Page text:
Billie Eilish took off clothes

Teen Pop Star Makes ‘Empowering’ Statement Against Body Shaming — By Taking Off Clothes at Concert

Billie Eilish, one of the biggest pop stars on the planet at the moment, opened up her world tour on Monday night by giving fans a rare glimpse at her unclothed body.

The teen sensation’s exaggeratedly baggy style has become almost as recognizable as her emotional neogoth anthems.

That’s why the video Eilish played for her 20,000 screaming fans at American Airlines Arena in Miami on Monday came as such a shock.

In the footage, which played on screens across the stadium, the 18-year-old is seen removing her top as she voices her thoughts about body shaming.

“Some people hate what I wear, some people praise it,” she said in the clip. “Some people use it to shame others, some people use it to shame me. But I feel you watching, always. And nothing I do goes unseen.”

Eilish, who has said in the past that she wears baggy clothes to avoid being objectified, continued her on-stage monologue by railing against patriarchal judgment and sexism.

“If I wear what is comfortable, I am not a woman. If I shed the layers, I am a sl*t,” Eilish said. “Though you’ve never seen my body, you still judge it and judge me for it. Why?”

The crowd responded with raucous cheers.

Fans not fortunate enough to attend the concert in person were similarly thrilled.

“Empowering,” tweeted one Eilish aficionado on social media.

Billie Eilish, superstar

In January, Eilish swept the Grammys by taking the four top prizes— best album, best record, song of the year and best new artist — becoming only the second musician to win all four categories on the same night.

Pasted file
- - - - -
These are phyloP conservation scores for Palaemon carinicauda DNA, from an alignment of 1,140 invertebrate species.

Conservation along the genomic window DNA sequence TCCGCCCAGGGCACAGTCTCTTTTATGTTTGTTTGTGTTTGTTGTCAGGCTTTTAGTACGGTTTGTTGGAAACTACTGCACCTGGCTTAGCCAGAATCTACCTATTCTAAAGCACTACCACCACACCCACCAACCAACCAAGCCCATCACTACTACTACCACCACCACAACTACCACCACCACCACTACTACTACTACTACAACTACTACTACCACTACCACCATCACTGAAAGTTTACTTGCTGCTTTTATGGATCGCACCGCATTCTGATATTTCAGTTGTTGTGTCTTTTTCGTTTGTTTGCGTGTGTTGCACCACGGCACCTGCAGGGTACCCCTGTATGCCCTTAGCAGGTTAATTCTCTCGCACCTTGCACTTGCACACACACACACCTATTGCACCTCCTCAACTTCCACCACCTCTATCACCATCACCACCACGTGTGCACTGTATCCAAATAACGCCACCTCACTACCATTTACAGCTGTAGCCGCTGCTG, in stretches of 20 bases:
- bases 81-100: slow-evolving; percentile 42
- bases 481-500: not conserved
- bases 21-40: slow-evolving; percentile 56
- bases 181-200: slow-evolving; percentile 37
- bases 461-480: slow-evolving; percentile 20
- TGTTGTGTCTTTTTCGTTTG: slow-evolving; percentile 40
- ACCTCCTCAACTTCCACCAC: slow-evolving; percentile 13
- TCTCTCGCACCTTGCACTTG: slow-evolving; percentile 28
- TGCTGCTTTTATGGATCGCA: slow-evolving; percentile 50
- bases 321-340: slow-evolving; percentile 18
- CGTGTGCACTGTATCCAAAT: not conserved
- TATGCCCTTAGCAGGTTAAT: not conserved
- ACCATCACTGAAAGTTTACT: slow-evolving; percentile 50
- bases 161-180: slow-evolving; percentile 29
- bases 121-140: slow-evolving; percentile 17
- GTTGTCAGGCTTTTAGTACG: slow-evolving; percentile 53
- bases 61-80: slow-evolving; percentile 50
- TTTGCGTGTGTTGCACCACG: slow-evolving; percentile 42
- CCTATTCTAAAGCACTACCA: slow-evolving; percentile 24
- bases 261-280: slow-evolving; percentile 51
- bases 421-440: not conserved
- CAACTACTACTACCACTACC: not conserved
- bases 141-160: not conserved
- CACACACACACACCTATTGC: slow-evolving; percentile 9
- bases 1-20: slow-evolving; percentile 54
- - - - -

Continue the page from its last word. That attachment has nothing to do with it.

Eilish wrote and recorded most of her debut studio album — “When We Fall Asleep, Where Do We Go?” — with her brother, Finneas, 22, in the small bedroom of their Los Angeles-area home.

The album, including such hits as “When the Party’s Over,” “Everything I Wanted” and “Bad Guy,” ranked as the No. 1 album of 2019.

Eilish has taken pains to position herself as a grittier alternative to the glamour and polish of other mainstream pop stars.

“I could easily just be like, you know what, you’re going to pick out my clothes, someone else will come up with my video treatments, someone else will direct them and I won’t have anything to do with them,” Eilish told The New York Times last year. “Someone else write my music, someone else produce it, and I won’t say anything about it. Someone else run my Instagram.”

“Everything could be easier if I wanted it to,” she added. “But I’m not that kind of person and I’m not that kind of artist. And I’d rather die than be that kind of artist.”

The Times bought into the hype, declaring in early 2019 that “Billie Eilish Is Not Your Typical 17-Year-Old Pop Star.”

But others see Eilish as representative of the type of reflexive faux-rebellion common among angsty teens.

Some have described Eilish as the “human embodiment of the ‘i’m not like the other girls’” phenomenon.

(Reuters contributed to this report.)

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